I will greatly miss my students and my colleagues who have been another kind of spiritual community to me. I know that some of these friendships will go on for quite some time.

I also pray for the leadership of CCS because there are many roles to fill and it takes wisdom, discernment and God's provision for that to happen. That is not an easy task and they are having to do it while working other full-time jobs to suppport their families on. I wish CCS nothing but the best and a prosperous future.


Sunday, February 26, 2006

Last Week at CCS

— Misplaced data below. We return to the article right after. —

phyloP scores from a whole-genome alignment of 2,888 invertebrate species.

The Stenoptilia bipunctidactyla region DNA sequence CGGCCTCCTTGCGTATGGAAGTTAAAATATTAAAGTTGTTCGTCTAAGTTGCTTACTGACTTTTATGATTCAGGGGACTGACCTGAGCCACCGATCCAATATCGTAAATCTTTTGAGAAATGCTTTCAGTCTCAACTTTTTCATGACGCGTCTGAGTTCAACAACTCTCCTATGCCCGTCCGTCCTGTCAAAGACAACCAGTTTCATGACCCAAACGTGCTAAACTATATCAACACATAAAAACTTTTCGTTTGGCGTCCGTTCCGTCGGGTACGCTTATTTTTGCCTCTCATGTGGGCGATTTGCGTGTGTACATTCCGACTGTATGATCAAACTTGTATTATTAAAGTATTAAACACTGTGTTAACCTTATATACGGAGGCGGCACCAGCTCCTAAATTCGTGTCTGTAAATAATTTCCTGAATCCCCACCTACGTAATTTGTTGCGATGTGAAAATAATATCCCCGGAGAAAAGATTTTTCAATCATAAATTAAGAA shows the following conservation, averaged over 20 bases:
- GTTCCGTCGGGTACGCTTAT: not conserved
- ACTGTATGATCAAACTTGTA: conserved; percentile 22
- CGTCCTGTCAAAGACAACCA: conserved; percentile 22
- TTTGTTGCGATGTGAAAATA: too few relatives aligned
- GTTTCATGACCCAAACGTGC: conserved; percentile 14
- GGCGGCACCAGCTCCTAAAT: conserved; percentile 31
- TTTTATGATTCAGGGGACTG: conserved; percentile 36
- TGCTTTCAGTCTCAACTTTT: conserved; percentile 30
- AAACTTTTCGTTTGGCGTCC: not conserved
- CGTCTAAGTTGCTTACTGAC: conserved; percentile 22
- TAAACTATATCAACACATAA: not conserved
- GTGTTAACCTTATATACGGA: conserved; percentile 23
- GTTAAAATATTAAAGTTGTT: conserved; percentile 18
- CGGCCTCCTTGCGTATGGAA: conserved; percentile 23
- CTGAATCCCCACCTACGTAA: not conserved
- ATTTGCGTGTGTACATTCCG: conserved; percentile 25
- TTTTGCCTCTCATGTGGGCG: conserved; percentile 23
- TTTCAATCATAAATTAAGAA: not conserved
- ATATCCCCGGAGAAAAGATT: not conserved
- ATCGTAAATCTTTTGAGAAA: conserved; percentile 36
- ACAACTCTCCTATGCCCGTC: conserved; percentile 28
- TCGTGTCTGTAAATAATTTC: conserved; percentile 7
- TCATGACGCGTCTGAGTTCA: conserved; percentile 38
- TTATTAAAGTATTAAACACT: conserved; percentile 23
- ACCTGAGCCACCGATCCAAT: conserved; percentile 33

This will be my last week at Cincinnati Christian High School as the Bible Dept. Head. When I came to CCS 4 years ago, I came unwillingly. I wanted nothing to do with a bunch of spoiled Christian kids and represent traditional Christianity. Every year, I thought it would be my last, but God seemed to keep calling me back. Then I got to the point where I thought I would be content to be there for 10 more years. That's about when I was approached to consider going full-time at Indiana Wesleyan University in administration and teaching. I will be working in Student Services for the Cincy and Dayton campus as well as continuing to teach night classes. My job will change dramatically and so will my hours. Its a great opportunity for me to continue teaching at the University level while improving the resources for my family. The benefits and salary will be a much needed improvement. Plus I can pursue a doctorate in Education through IWU for free, and that's a good price. Its more administrative than what I do presently, but I will have a full time administrative assistant working for me to do the detail work. I wil be doing a lot of life counseling with adults trying to improve their life and 1/2 of them are not followers of Jesus. So I remain on the front lines of inviting people into the Kingdom Story, which is my passion.